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The Divine Command Theory Supports That Abortion is Morally Wrong

Updated on February 16, 2012

A baby at only 8 weeks in the womb.



The divine command theory is the best theological approach to understanding morality. Unlike the natural law ethics, the divine command theory can “provide sufficiently clear moral direction and an adequate sense of duty” (Cowan and Spiegel, 2009). This theory is based on the fact that God is the creator of the laws governing morality and that he commands them; in that he would be against abortion and for pro-life.

Abortion is a very controversial topic right now. Cowan and Spiegel state that “an implicit divine command about the morality of abortion may be inferred from” the biblical scripture Exodus 21:22-24. This scripture is about a woman who has a miscarriage that was caused because two men who were fighting. The scripture does not flat out state that she had an abortion, but it implies that the miscarriage was not justified and immoral because a life was lost. It is a Christian belief “that the life of an unborn child is as valuable as that of an adult” (Cowan and Spiegel, 2009).

According to Isaiah 44:2, “thus says the LORD who made you, and formed you from the womb, who will help you. Do not fear, O Jacob My servant, and you Jeshurun whom I have chosen” (Deem, 2006). In the previously mention scripture God tells Jacob that he should feel no fear because God gave him life from his mother’s womb; wouldn’t that imply that God already chosen Jacob for a plan before he was created in his mother’s womb? The bible clearly states that human life was originally created in the womb, so why do those precious babies not have rights to their own life? Are they or are they not God’s creation?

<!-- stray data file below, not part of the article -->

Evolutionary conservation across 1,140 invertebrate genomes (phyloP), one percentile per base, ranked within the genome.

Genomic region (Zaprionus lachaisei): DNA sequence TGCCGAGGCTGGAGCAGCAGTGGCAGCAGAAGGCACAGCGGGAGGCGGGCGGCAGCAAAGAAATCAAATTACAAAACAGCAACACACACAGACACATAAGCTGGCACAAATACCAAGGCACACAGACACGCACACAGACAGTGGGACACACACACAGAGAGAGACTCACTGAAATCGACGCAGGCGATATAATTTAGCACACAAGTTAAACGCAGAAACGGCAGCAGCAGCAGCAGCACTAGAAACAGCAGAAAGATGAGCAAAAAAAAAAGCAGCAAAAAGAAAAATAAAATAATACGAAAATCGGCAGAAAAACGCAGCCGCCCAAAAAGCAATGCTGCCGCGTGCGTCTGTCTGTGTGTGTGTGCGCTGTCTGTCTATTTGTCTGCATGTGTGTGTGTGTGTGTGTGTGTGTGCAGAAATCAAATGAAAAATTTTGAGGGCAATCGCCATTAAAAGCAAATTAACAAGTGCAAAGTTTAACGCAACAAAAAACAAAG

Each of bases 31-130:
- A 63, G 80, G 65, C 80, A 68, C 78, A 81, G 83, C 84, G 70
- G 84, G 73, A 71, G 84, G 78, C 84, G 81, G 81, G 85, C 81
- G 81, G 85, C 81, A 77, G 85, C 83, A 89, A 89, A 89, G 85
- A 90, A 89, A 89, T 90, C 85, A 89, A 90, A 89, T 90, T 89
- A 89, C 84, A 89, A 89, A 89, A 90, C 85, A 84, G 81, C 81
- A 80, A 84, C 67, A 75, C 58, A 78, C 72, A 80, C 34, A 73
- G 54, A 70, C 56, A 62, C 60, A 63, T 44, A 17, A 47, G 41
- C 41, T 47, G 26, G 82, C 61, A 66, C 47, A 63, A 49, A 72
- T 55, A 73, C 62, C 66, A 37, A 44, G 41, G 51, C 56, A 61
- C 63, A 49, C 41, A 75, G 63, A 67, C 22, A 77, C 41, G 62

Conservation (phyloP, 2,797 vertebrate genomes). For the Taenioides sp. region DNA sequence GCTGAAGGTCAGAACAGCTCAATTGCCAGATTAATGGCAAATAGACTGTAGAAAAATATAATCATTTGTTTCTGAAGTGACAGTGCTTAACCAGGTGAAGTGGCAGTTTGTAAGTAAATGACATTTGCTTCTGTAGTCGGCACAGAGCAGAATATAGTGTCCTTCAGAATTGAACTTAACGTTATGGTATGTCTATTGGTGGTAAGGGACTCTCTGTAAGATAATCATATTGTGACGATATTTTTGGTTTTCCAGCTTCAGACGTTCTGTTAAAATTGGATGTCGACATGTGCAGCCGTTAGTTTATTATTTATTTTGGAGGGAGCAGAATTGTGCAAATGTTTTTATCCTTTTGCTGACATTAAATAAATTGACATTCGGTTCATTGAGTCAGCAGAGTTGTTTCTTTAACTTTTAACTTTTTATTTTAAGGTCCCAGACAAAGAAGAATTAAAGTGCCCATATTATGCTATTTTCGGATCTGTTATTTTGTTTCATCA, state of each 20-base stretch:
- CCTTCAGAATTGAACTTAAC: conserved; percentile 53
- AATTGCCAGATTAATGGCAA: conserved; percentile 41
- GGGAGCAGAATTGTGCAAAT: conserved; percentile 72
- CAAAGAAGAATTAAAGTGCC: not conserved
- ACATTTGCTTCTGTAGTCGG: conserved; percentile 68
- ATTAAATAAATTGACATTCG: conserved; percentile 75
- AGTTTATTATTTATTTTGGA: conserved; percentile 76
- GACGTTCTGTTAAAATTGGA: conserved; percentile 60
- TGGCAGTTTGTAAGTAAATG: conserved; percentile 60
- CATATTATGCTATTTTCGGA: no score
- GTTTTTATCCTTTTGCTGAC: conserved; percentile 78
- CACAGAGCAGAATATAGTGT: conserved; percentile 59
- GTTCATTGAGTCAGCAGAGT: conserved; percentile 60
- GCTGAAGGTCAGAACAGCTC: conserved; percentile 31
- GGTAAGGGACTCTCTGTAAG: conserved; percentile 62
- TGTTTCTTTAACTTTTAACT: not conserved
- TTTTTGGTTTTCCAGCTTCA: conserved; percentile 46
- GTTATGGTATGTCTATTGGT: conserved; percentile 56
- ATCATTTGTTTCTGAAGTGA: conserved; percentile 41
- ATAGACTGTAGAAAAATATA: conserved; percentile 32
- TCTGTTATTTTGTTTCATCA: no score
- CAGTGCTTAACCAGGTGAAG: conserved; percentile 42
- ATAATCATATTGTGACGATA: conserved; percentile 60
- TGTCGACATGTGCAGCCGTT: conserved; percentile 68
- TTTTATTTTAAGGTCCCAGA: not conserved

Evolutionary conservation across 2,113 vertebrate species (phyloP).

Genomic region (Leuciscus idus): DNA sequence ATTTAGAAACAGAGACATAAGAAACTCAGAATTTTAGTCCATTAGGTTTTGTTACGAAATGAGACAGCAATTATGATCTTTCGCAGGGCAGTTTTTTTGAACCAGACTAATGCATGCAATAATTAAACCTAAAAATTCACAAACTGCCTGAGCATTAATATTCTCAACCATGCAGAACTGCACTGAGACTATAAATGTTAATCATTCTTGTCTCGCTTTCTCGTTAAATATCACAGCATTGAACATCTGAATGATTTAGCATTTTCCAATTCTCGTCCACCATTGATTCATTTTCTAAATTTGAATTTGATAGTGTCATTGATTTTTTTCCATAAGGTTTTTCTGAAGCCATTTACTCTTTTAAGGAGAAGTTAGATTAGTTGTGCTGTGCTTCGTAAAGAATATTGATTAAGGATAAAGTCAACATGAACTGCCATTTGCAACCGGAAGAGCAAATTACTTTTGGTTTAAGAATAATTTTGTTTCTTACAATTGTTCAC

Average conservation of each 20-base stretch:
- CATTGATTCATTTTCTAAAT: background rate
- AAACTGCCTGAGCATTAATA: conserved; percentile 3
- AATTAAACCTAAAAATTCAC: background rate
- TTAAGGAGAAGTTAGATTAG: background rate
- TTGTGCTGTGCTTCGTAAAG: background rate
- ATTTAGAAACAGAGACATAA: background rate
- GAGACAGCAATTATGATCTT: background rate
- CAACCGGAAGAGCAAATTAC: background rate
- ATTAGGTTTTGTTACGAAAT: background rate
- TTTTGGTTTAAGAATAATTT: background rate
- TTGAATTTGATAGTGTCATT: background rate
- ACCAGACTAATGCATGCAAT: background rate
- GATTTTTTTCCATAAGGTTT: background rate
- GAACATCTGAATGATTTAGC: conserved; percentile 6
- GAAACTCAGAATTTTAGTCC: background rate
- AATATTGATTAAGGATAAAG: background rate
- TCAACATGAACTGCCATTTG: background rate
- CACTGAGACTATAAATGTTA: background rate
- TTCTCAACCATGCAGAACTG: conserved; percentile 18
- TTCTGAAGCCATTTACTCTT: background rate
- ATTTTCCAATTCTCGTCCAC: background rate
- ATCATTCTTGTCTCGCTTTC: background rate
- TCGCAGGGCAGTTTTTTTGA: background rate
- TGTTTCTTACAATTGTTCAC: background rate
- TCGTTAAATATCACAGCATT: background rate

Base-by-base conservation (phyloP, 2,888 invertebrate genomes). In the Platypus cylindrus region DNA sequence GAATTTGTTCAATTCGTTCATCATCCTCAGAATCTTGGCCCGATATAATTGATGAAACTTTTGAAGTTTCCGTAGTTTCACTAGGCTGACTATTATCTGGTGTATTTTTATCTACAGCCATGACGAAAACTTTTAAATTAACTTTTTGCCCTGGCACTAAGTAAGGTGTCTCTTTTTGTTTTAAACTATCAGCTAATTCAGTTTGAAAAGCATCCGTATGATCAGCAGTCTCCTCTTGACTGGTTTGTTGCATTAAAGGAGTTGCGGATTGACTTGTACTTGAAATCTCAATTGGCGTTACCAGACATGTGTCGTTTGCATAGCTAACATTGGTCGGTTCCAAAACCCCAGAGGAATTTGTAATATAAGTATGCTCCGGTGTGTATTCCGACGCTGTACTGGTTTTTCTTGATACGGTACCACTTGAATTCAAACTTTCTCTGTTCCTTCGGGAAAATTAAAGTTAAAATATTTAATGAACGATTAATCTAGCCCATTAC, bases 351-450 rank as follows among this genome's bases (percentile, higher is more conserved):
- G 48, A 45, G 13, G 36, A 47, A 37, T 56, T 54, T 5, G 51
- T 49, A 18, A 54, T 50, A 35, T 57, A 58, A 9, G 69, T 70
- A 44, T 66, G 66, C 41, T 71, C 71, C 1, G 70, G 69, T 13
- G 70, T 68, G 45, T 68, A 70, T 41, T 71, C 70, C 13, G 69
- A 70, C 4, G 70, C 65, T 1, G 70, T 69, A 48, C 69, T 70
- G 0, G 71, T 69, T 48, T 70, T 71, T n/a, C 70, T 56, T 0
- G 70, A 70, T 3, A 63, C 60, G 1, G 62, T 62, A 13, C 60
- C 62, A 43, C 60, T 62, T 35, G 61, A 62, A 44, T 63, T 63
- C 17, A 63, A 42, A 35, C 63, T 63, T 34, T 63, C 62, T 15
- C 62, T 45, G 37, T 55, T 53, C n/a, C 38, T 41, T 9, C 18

The divine command theory would support that it is our duty to ensure that the human life, whether it is an adult or a baby in a womb, be given life and not have it taken away. It would be morally wrong and bad to do so. Therefore, abortion is morally wrong and unjustified.


Cowan, S. B., & Spiegel, J. S. (2009). The love of wisdom, a christian introduction to philosophy. (pp. 361-367). Nashville: B&H Academic.

Deem, R. (2006, August 21). The bible and abortion: The biblical basis for a prolife position. Retrieved from



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    • ib radmasters profile image

      ib radmasters 6 years ago from Southern California

      Thou Shalt Not Kill

      Yet, even the church has killed. Society kills, religious zealots do it. The commandments didn't come with instructions, or a list of exceptions.